Rivian raises production forecast for 2023, narrows losses in Q3

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Rivian continued to close the gap on losses, reduce costs and ramp up production in the third quarter with results that beat Wall Street expectations and suggested a rosier future, including raising its annual production guidance from 52,000 to 54,000 vehicles.

The EV maker reported Tuesday (after markets closed) revenue of $1.33 billion, a figure driven by deliveries of 15,564 vehicles and more than double from the same period last year. The company also showed modest 1.5% revenue growth quarter over quarter.

On the income front, the company reported a third-quarter net loss of $1.37 billion, a 20% decrease from the $1.72 billion in losses in the same year-ago period. On an adjusted basis, the company reported a net loss of $942 million, or $1.19 earnings per share.

Analysts polled by Yahoo Finance expected revenue of $1.31 billion and an adjusted earnings per share loss of $1.33.

The company said its “strong progress” to reduce costs has prompted it to improve it adjusted earnings guidance for the year to a loss of $4 billion. While that’s still a whopping number far from break even or profitability, it should be noted that it has decreased some $300 million since the beginning of the year. In the first quarter, Rivian had forecast adjusted net loss of $4.3 billion and $2 billion in capital expenditures in 2023. Rivian said Tuesday it has also lowered its capital expenditures to  $1.1 billion largely due to a shift in expense timing.

“During the third quarter we continued to see progress,” Rivian founder and CEO RJ Scaringe said in a statement. “We produced 16,304 vehicles during the third quarter and continue to ramp our Enduro drive-unit line. As a result, we are raising our production guidance for the year to 54,000 total units. We have also made further improvement in profitability per vehicle, introduced the new Max pack variant with up to 410 miles of range, and rolled out multiple over the air updates to enhance the customer experience. We delivered our 10,000th EDV to Amazon during the third quarter and today we’re opening sales of the Rivian Commercial Van to new customers. This is an important step forward in our mission as we look to help businesses reduce their carbon output and advance towards a carbon neutral world.”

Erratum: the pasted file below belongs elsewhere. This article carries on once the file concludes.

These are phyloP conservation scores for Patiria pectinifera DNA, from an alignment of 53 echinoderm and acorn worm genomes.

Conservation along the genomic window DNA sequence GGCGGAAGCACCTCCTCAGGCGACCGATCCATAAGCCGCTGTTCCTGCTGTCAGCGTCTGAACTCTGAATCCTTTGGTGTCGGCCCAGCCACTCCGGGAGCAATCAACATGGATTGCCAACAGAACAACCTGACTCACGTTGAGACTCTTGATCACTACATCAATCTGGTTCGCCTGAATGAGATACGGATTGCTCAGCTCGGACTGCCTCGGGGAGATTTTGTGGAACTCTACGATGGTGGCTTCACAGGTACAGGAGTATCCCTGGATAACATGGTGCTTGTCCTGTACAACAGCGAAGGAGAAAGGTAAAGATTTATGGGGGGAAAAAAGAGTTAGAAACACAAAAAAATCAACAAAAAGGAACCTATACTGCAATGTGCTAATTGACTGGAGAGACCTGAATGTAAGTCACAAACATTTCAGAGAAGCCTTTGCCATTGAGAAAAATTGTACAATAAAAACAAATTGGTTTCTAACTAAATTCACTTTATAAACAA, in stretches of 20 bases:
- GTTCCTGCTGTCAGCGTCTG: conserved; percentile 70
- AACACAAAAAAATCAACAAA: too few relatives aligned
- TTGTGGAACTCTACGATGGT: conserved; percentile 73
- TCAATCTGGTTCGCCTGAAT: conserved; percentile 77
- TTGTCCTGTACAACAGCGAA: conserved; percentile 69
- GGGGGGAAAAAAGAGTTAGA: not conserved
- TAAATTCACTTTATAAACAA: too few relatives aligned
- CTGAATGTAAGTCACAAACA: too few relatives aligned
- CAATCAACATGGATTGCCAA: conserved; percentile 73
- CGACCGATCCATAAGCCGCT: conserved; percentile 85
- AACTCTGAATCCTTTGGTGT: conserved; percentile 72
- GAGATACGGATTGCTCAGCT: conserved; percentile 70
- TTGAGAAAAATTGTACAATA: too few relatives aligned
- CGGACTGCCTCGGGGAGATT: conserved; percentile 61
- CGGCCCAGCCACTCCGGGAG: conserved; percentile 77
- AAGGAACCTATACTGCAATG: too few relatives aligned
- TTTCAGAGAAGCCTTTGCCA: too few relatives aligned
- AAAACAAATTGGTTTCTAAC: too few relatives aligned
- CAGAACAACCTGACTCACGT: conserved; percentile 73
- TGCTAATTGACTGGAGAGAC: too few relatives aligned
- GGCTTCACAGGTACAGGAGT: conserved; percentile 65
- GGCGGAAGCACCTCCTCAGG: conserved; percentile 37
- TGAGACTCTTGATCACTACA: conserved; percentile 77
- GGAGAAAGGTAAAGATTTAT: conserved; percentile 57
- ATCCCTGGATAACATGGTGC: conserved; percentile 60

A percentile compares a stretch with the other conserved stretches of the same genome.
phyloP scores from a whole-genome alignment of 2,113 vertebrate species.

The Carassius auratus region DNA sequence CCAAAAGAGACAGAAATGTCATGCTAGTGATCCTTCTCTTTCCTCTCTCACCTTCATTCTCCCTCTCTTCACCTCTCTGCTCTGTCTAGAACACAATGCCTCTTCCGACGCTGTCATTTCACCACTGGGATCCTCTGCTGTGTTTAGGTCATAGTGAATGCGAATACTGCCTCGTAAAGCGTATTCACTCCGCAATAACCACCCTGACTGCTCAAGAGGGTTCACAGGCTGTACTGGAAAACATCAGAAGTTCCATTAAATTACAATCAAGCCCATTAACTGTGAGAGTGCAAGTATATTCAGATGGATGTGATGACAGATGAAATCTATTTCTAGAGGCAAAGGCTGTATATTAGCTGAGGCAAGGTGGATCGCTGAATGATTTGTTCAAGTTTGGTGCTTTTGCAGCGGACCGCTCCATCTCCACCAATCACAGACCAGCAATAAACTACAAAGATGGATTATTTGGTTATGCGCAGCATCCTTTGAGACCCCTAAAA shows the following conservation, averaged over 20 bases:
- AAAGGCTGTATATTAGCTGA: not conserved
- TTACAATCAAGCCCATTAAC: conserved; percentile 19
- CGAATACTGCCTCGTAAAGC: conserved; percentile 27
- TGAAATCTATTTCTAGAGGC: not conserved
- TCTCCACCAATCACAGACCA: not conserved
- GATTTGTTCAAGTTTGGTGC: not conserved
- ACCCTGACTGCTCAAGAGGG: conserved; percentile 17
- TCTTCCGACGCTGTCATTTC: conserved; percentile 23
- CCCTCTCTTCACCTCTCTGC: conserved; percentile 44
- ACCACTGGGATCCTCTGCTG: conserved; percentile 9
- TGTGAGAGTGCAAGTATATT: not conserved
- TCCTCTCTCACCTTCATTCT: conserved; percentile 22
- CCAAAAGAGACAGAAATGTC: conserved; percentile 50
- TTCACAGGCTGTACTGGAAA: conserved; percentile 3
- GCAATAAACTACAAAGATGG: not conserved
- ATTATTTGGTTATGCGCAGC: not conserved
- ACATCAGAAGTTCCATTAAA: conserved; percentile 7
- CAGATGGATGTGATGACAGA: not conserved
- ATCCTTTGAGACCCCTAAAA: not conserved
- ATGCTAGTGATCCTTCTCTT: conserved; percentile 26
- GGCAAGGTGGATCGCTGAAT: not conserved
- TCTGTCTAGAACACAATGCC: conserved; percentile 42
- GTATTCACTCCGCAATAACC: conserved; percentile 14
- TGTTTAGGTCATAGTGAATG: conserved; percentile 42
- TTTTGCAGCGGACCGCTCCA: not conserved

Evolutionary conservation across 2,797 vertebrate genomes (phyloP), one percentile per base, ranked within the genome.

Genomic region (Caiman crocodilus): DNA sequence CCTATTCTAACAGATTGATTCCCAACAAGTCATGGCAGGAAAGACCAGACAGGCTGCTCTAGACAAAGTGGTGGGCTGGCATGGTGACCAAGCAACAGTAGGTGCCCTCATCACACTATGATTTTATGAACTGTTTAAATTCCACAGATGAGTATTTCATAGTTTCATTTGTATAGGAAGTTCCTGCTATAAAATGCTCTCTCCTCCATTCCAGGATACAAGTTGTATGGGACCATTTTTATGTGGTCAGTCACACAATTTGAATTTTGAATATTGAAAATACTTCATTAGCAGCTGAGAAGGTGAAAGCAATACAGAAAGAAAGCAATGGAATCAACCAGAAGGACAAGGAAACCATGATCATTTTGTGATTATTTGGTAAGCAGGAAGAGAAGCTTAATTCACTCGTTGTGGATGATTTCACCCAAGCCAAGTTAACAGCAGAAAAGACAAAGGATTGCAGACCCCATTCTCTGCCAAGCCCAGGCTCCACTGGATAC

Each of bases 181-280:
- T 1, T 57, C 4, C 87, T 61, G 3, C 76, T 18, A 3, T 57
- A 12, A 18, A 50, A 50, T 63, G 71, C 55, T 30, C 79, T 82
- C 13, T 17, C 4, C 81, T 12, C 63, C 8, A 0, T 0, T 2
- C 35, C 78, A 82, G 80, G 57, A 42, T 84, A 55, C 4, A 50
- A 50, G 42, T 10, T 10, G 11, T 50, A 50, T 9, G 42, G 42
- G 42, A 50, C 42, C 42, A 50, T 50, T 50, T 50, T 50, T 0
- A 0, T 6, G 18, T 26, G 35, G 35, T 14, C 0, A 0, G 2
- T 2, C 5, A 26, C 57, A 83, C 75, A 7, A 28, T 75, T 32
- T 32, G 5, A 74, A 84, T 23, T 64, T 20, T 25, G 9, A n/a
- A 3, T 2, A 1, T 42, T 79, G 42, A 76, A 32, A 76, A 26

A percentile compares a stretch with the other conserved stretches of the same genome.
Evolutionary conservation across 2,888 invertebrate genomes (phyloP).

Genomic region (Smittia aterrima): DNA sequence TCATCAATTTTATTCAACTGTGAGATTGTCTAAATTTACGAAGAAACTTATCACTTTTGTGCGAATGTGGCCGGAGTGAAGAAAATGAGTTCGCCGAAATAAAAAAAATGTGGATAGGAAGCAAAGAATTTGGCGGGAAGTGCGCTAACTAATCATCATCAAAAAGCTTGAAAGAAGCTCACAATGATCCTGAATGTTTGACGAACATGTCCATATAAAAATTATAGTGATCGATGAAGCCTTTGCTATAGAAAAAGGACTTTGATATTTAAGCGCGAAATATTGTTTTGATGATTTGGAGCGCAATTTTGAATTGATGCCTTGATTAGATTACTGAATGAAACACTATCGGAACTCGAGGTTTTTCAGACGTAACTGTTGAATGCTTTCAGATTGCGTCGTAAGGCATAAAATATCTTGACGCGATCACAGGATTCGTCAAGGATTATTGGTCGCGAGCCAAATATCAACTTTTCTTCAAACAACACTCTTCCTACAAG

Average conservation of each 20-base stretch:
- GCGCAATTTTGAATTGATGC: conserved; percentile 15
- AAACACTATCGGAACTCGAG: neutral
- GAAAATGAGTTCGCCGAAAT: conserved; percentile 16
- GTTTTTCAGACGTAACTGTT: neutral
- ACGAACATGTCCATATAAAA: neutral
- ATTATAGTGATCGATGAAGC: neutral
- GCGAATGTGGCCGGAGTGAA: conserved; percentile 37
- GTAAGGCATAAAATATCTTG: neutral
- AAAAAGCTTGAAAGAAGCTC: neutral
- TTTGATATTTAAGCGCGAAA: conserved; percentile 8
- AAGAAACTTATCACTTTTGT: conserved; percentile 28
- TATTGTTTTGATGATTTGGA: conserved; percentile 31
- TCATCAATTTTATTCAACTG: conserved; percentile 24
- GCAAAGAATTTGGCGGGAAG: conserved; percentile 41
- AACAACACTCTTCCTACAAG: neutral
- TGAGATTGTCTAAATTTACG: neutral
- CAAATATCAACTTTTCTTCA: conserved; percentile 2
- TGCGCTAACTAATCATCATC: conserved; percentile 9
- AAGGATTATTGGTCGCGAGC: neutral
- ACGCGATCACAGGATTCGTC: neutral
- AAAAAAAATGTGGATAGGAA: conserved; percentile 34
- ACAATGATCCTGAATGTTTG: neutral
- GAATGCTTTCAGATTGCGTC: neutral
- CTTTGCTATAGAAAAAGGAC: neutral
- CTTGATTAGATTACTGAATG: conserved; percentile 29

The company is still stacked with $9.1 billion in cash, cash equivalents and short-term investments.

Amazon exclusivity ends

Rivian also announced that it is no longer locked into an exclusive agreement with Amazon, opening an opportunity for the company to sell its commercial vans to other customers. Rivian still plans to stick by a deal to deliver 100,000 electric vans to Amazon, the EV maker said.

Assuming the demand is there and Rivian can continue to drive down costs and boost production, this could help the company improve revenue.

Production progress

A year ago, Rivian was mired in supply chain issues and inefficiencies that drove up costs and hamstrung deliveries. But the company has made progress on multiple fronts that have helped it boost production and continue to raise its forecast for the year. Rivian raised its production guidance to 50,000 early this year and has pushed it up twice since then.

That figure, while more than double what it produced in 2022, is still far below the annual capacity of its Normal, Illinois factory. Rivian has said the Illinois factory will be capable of producing 150,000 EVs annually when it’s fully operational, with plans to increase to 200,000. There has been progress, however. Rivian noted that in the third-quarter it reached annualized production rate of 65,000 vehicles.

Barriers to profitability

The cost of building one Rivian vehicle continues to be a barrier to the company’s path toward profitability.

Rivian’s consumer R1T and R1S vehicles sell for more than $80,000, on average. But the cost of building far exceeds any revenue it brings. In the second quarter, for instance, the company lost $32,495 on every vehicle it built.

Rivian says it’s narrowed that per unit loss by $2,000 compared to the second quarter by simplifying its product portfolio and reducing material and labor costs.

“We expect to see continued benefit going forward due to further improvements in R1 material cost per unit from the reduction in commodity costs, introduction of new technologies, and ongoing negotiated supplier price reductions,” the company said in its Q3 shareholder letter.

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